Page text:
Fc Receptor of the Neonate (FcRn): The driver and protector of colostrogenesis
Colostrogenesis is a separate and unique phase of mammary epithelial cell activity occurring in the weeks before parturition and rather abruptly ending after birth in the bovine. It has been the focus of research to define what controls this process and how it produces high concentrations of specific biologically active components important for the neonate. In this review we consider colostrum composition and focus upon components that appear in first milked colostrum in concentrations exceeding that in blood serum. The Fc Receptor of the Neonate (FcRn) is recognized as the major immunoglobulin G (IgG) and albumin binding protein that accounts for the proteins’ long half-lives. We integrate the action of the pinocytotic (fluid phase) uptake of extracellular components and merge them with FcRn in sorting endosomes. We define and explore the means of binding, sorting, and the transcytotic delivery of IgG1 while recycling IgG2 and albumin. We consider the means of releasing the ligands from the receptor within the endosome and describe a new secretion mechanism of cargo release into colostrum without the appearance of FcRn itself in colostrum. We integrate the insulin-like growth factor family, some of which are highly concentrated bioactive components of colostrum, with the mechanisms related to FcRn endosome action. In addition to secretion, we highlight the recent findings of a role of the FcRn in phagocytosis and antigen presentation and relate its significant and abrupt change in cellular location after parturition to a role in the prevention and resistance to mastitis infections.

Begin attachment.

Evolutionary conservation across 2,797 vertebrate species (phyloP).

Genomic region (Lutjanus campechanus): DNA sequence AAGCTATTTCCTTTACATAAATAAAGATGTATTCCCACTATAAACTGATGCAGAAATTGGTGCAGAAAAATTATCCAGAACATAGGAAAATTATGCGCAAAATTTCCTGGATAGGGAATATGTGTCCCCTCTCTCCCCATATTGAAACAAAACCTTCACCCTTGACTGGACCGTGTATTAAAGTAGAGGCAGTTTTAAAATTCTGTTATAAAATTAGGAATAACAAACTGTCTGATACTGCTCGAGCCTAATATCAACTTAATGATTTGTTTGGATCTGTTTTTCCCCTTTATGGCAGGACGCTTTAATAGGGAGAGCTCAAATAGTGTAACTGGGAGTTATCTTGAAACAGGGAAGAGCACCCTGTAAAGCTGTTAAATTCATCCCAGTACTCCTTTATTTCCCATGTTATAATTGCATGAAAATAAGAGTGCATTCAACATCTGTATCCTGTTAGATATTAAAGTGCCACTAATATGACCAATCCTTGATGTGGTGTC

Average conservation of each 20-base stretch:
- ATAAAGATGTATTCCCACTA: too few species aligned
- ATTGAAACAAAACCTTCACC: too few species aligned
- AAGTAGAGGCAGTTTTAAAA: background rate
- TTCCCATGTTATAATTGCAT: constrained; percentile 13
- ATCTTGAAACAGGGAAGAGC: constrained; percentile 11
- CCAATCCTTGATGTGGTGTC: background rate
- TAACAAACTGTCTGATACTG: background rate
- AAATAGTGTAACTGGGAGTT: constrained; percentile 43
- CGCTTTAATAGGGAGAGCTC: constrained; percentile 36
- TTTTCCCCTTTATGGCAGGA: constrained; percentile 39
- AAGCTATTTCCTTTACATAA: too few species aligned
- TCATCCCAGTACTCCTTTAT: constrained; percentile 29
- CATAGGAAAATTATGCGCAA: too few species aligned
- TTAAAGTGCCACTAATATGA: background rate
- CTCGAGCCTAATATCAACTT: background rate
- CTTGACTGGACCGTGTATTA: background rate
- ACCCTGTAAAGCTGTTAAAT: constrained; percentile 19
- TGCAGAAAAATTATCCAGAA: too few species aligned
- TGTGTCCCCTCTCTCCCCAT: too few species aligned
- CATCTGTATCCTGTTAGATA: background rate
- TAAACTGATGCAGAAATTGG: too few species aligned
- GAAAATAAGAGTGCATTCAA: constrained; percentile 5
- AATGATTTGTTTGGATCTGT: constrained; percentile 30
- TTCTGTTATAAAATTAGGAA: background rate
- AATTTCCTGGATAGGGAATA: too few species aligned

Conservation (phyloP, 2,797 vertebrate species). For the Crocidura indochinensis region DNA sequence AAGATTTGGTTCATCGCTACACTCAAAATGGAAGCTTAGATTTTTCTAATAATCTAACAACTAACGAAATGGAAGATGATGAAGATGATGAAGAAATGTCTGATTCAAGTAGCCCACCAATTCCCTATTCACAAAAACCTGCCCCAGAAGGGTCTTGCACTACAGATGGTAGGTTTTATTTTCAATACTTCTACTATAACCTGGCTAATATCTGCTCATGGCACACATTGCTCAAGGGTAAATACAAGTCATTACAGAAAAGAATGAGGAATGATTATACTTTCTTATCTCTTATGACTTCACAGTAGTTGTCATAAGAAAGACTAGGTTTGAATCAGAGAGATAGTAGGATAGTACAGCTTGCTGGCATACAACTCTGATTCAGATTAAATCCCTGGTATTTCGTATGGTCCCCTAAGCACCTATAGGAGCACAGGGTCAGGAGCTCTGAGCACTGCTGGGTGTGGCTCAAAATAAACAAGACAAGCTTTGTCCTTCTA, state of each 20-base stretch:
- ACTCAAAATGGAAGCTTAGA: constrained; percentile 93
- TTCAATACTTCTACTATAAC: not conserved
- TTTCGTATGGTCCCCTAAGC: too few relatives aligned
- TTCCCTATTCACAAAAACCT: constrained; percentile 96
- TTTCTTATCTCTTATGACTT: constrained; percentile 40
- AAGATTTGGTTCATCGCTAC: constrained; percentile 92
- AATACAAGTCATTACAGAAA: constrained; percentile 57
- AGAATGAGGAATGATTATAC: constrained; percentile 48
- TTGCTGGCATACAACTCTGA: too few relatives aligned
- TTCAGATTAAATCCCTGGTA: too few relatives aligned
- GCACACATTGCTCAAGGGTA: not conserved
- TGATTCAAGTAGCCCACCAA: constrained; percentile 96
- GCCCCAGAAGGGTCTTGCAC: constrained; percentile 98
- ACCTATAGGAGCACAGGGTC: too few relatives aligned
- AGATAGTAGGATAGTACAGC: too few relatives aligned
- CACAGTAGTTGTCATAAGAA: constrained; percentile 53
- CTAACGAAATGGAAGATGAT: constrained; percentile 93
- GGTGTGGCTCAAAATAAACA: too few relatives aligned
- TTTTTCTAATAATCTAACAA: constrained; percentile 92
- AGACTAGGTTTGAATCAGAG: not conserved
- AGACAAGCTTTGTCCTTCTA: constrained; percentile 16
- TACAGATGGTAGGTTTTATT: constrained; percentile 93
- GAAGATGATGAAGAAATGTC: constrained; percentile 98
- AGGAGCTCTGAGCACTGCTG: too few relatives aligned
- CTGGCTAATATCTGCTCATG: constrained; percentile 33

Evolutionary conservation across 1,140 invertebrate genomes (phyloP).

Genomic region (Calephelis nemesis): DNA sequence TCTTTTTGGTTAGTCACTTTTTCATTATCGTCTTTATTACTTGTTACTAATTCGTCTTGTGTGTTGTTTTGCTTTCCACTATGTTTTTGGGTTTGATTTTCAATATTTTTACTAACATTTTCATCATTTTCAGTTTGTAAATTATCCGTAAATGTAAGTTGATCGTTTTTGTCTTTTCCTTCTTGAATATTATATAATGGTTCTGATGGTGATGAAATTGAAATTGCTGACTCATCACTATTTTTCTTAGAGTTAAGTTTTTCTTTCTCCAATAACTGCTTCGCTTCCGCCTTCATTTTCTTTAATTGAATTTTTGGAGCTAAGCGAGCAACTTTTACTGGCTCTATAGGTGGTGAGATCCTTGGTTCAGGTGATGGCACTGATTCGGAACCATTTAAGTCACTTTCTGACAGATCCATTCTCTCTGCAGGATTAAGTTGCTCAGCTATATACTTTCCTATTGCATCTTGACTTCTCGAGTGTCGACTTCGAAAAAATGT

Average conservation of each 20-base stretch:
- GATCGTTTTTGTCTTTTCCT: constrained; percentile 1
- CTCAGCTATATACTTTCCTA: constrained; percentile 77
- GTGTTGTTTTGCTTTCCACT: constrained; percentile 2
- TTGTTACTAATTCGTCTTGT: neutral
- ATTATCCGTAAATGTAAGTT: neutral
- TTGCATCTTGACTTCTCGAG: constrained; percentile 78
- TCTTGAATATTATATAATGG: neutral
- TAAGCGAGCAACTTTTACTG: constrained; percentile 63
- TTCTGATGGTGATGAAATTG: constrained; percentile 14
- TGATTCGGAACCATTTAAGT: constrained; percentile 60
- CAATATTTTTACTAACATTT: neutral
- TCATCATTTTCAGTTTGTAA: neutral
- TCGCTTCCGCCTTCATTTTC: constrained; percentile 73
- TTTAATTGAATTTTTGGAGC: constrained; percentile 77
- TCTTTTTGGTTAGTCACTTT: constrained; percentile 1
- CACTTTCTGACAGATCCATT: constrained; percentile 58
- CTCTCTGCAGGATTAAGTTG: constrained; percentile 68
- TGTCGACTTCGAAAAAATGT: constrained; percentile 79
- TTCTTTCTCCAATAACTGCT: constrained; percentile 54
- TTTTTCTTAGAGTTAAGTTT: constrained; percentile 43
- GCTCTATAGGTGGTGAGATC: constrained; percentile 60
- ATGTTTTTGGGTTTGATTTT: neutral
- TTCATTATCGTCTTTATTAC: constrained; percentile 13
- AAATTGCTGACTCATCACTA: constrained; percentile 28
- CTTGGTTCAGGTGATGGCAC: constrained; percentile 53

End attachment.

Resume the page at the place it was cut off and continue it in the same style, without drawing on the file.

|Work Title||Fc Receptor of the Neonate (FcRn): The driver and protector of colostrogenesis|
|License||In Copyright (Rights Reserved)|
|Publication Date||January 26, 2022|
|Publisher Identifier (DOI)||
|Deposited||August 03, 2022|
This resource is currently not in any collection.